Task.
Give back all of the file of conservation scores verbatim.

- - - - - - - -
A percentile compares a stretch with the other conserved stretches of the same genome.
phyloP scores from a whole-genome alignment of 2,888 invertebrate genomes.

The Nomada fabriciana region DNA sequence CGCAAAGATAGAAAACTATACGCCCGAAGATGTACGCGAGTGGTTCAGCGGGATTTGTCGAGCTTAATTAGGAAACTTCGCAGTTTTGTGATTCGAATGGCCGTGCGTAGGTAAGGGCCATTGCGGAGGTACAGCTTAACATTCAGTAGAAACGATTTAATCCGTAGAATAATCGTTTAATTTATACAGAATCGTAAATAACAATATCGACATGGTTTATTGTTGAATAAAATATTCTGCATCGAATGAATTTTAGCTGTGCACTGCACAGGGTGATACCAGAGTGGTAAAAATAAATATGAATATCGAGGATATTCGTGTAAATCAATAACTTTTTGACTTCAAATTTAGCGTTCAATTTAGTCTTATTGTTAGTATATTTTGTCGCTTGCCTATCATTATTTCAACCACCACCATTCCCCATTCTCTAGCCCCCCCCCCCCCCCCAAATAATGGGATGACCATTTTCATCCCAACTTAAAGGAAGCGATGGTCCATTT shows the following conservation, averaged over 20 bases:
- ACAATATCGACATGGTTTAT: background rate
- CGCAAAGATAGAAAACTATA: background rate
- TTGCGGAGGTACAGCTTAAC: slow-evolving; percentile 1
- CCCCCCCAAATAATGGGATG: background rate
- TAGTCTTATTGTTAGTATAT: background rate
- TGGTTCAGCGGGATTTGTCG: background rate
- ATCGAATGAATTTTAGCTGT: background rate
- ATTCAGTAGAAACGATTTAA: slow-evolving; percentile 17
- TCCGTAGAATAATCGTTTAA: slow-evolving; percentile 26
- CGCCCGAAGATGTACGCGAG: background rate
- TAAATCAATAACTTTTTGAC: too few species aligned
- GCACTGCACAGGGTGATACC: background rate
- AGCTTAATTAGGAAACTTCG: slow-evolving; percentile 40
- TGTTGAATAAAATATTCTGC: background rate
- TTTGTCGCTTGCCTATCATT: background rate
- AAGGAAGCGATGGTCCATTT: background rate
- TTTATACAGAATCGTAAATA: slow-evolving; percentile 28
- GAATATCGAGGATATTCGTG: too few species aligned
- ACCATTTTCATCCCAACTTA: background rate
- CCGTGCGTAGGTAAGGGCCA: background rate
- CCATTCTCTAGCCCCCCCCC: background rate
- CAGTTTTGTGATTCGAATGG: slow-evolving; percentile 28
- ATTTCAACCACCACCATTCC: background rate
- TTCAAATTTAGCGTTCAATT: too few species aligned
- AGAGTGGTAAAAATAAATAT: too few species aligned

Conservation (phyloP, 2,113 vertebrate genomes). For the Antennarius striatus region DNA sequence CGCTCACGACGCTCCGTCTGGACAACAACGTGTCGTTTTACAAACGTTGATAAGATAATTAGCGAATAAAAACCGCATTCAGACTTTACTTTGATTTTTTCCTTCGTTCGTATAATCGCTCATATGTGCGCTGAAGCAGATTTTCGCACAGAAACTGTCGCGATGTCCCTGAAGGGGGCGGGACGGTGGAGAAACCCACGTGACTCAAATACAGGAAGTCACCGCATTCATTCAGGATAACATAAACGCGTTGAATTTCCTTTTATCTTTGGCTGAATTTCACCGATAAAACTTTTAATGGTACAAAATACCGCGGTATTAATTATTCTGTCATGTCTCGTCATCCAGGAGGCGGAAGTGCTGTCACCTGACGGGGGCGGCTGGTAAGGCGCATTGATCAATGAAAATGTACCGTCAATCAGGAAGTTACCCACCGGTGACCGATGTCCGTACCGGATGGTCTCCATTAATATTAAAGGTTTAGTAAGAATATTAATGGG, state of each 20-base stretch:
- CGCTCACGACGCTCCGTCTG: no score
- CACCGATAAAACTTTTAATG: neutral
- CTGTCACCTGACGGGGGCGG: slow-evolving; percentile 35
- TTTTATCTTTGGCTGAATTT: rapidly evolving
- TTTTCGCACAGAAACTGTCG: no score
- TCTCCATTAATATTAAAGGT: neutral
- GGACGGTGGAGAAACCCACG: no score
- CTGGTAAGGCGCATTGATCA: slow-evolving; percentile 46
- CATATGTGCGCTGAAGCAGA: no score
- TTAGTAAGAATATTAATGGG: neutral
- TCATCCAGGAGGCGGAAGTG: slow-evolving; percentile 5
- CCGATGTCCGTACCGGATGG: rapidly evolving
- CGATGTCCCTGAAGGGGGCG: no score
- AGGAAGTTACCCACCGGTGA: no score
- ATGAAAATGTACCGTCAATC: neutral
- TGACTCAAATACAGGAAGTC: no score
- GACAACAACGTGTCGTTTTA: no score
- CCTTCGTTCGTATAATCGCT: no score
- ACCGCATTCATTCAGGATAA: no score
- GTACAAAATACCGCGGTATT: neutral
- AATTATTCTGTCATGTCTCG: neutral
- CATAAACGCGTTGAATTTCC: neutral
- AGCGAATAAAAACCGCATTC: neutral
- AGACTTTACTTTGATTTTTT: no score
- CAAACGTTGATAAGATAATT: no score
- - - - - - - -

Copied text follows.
A percentile compares a stretch with the other conserved stretches of the same genome.
phyloP scores from a whole-genome alignment of 2,888 invertebrate genomes.

The Nomada fabriciana region DNA sequence CGCAAAGATAGAAAACTATACGCCCGAAGATGTACGCGAGTGGTTCAGCGGGATTTGTCGAGCTTAATTAGGAAACTTCGCAGTTTTGTGATTCGAATGGCCGTGCGTAGGTAAGGGCCATTGCGGAGGTACAGCTTAACATTCAGTAGAAACGATTTAATCCGTAGAATAATCGTTTAATTTATACAGAATCGTAAATAACAATATCGACATGGTTTATTGTTGAATAAAATATTCTGCATCGAATGAATTTTAGCTGTGCACTGCACAGGGTGATACCAGAGTGGTAAAAATAAATATGAATATCGAGGATATTCGTGTAAATCAATAACTTTTTGACTTCAAATTTAGCGTTCAATTTAGTCTTATTGTTAGTATATTTTGTCGCTTGCCTATCATTATTTCAACCACCACCATTCCCCATTCTCTAGCCCCCCCCCCCCCCCCAAATAATGGGATGACCATTTTCATCCCAACTTAAAGGAAGCGATGGTCCATTT shows the following conservation, averaged over 20 bases:
- ACAATATCGACATGGTTTAT: background rate
- CGCAAAGATAGAAAACTATA: background rate
- TTGCGGAGGTACAGCTTAAC: slow-evolving; percentile 1
- CCCCCCCAAATAATGGGATG: background rate
- TAGTCTTATTGTTAGTATAT: background rate
- TGGTTCAGCGGGATTTGTCG: background rate
- ATCGAATGAATTTTAGCTGT: background rate
- ATTCAGTAGAAACGATTTAA: slow-evolving; percentile 17
- TCCGTAGAATAATCGTTTAA: slow-evolving; percentile 26
- CGCCCGAAGATGTACGCGAG: background rate
- TAAATCAATAACTTTTTGAC: too few species aligned
- GCACTGCACAGGGTGATACC: background rate
- AGCTTAATTAGGAAACTTCG: slow-evolving; percentile 40
- TGTTGAATAAAATATTCTGC: background rate
- TTTGTCGCTTGCCTATCATT: background rate
- AAGGAAGCGATGGTCCATTT: background rate
- TTTATACAGAATCGTAAATA: slow-evolving; percentile 28
- GAATATCGAGGATATTCGTG: too few species aligned
- ACCATTTTCATCCCAACTTA: background rate
- CCGTGCGTAGGTAAGGGCCA: background rate
- CCATTCTCTAGCCCCCCCCC: background rate
- CAGTTTTGTGATTCGAATGG: slow-evolving; percentile 28
- ATTTCAACCACCACCATTCC: background rate
- TTCAAATTTAGCGTTCAATT: too few species aligned
- AGAGTGGTAAAAATAAATAT: too few species aligned

Conservation (phyloP, 2,113 vertebrate genomes). For the Antennarius striatus region DNA sequence CGCTCACGACGCTCCGTCTGGACAACAACGTGTCGTTTTACAAACGTTGATAAGATAATTAGCGAATAAAAACCGCATTCAGACTTTACTTTGATTTTTTCCTTCGTTCGTATAATCGCTCATATGTGCGCTGAAGCAGATTTTCGCACAGAAACTGTCGCGATGTCCCTGAAGGGGGCGGGACGGTGGAGAAACCCACGTGACTCAAATACAGGAAGTCACCGCATTCATTCAGGATAACATAAACGCGTTGAATTTCCTTTTATCTTTGGCTGAATTTCACCGATAAAACTTTTAATGGTACAAAATACCGCGGTATTAATTATTCTGTCATGTCTCGTCATCCAGGAGGCGGAAGTGCTGTCACCTGACGGGGGCGGCTGGTAAGGCGCATTGATCAATGAAAATGTACCGTCAATCAGGAAGTTACCCACCGGTGACCGATGTCCGTACCGGATGGTCTCCATTAATATTAAAGGTTTAGTAAGAATATTAATGGG, state of each 20-base stretch:
- CGCTCACGACGCTCCGTCTG: no score
- CACCGATAAAACTTTTAATG: neutral
- CTGTCACCTGACGGGGGCGG: slow-evolving; percentile 35
- TTTTATCTTTGGCTGAATTT: rapidly evolving
- TTTTCGCACAGAAACTGTCG: no score
- TCTCCATTAATATTAAAGGT: neutral
- GGACGGTGGAGAAACCCACG: no score
- CTGGTAAGGCGCATTGATCA: slow-evolving; percentile 46
- CATATGTGCGCTGAAGCAGA: no score
- TTAGTAAGAATATTAATGGG: neutral
- TCATCCAGGAGGCGGAAGTG: slow-evolving; percentile 5
- CCGATGTCCGTACCGGATGG: rapidly evolving
- CGATGTCCCTGAAGGGGGCG: no score
- AGGAAGTTACCCACCGGTGA: no score
- ATGAAAATGTACCGTCAATC: neutral
- TGACTCAAATACAGGAAGTC: no score
- GACAACAACGTGTCGTTTTA: no score
- CCTTCGTTCGTATAATCGCT: no score
- ACCGCATTCATTCAGGATAA: no score
- GTACAAAATACCGCGGTATT: neutral
- AATTATTCTGTCATGTCTCG: neutral
- CATAAACGCGTTGAATTTCC: neutral
- AGCGAATAAAAACCGCATTC: neutral
- AGACTTTACTTTGATTTTTT: no score
- CAAACGTTGATAAGATAATT: no score